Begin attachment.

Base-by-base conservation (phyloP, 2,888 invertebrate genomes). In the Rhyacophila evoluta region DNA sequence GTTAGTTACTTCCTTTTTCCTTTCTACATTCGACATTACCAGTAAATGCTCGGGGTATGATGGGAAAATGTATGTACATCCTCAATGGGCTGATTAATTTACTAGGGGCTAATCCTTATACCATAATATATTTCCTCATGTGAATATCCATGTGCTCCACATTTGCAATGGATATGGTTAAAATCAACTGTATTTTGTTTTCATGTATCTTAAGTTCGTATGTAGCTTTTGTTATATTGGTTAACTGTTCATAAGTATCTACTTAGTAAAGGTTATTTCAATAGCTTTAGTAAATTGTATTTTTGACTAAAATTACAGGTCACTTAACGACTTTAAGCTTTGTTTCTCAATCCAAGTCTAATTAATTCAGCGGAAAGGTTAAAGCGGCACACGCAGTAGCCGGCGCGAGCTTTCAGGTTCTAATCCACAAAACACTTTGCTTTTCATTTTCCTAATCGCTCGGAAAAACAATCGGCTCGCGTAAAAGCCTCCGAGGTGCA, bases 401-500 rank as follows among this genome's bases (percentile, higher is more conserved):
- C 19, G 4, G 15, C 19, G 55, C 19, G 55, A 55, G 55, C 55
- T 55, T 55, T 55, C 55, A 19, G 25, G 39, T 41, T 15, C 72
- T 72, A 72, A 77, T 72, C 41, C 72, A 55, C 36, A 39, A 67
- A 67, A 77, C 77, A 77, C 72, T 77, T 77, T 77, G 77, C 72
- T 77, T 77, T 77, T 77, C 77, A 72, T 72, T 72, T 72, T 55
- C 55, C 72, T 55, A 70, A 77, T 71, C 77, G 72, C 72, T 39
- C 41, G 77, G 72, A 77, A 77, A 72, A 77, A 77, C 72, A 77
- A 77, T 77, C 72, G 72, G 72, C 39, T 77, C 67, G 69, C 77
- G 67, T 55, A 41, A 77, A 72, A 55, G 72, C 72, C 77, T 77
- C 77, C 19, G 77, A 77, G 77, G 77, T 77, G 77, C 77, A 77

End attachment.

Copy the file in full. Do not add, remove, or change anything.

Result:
Base-by-base conservation (phyloP, 2,888 invertebrate genomes). In the Rhyacophila evoluta region DNA sequence GTTAGTTACTTCCTTTTTCCTTTCTACATTCGACATTACCAGTAAATGCTCGGGGTATGATGGGAAAATGTATGTACATCCTCAATGGGCTGATTAATTTACTAGGGGCTAATCCTTATACCATAATATATTTCCTCATGTGAATATCCATGTGCTCCACATTTGCAATGGATATGGTTAAAATCAACTGTATTTTGTTTTCATGTATCTTAAGTTCGTATGTAGCTTTTGTTATATTGGTTAACTGTTCATAAGTATCTACTTAGTAAAGGTTATTTCAATAGCTTTAGTAAATTGTATTTTTGACTAAAATTACAGGTCACTTAACGACTTTAAGCTTTGTTTCTCAATCCAAGTCTAATTAATTCAGCGGAAAGGTTAAAGCGGCACACGCAGTAGCCGGCGCGAGCTTTCAGGTTCTAATCCACAAAACACTTTGCTTTTCATTTTCCTAATCGCTCGGAAAAACAATCGGCTCGCGTAAAAGCCTCCGAGGTGCA, bases 401-500 rank as follows among this genome's bases (percentile, higher is more conserved):
- C 19, G 4, G 15, C 19, G 55, C 19, G 55, A 55, G 55, C 55
- T 55, T 55, T 55, C 55, A 19, G 25, G 39, T 41, T 15, C 72
- T 72, A 72, A 77, T 72, C 41, C 72, A 55, C 36, A 39, A 67
- A 67, A 77, C 77, A 77, C 72, T 77, T 77, T 77, G 77, C 72
- T 77, T 77, T 77, T 77, C 77, A 72, T 72, T 72, T 72, T 55
- C 55, C 72, T 55, A 70, A 77, T 71, C 77, G 72, C 72, T 39
- C 41, G 77, G 72, A 77, A 77, A 72, A 77, A 77, C 72, A 77
- A 77, T 77, C 72, G 72, G 72, C 39, T 77, C 67, G 69, C 77
- G 67, T 55, A 41, A 77, A 72, A 55, G 72, C 72, C 77, T 77
- C 77, C 19, G 77, A 77, G 77, G 77, T 77, G 77, C 77, A 77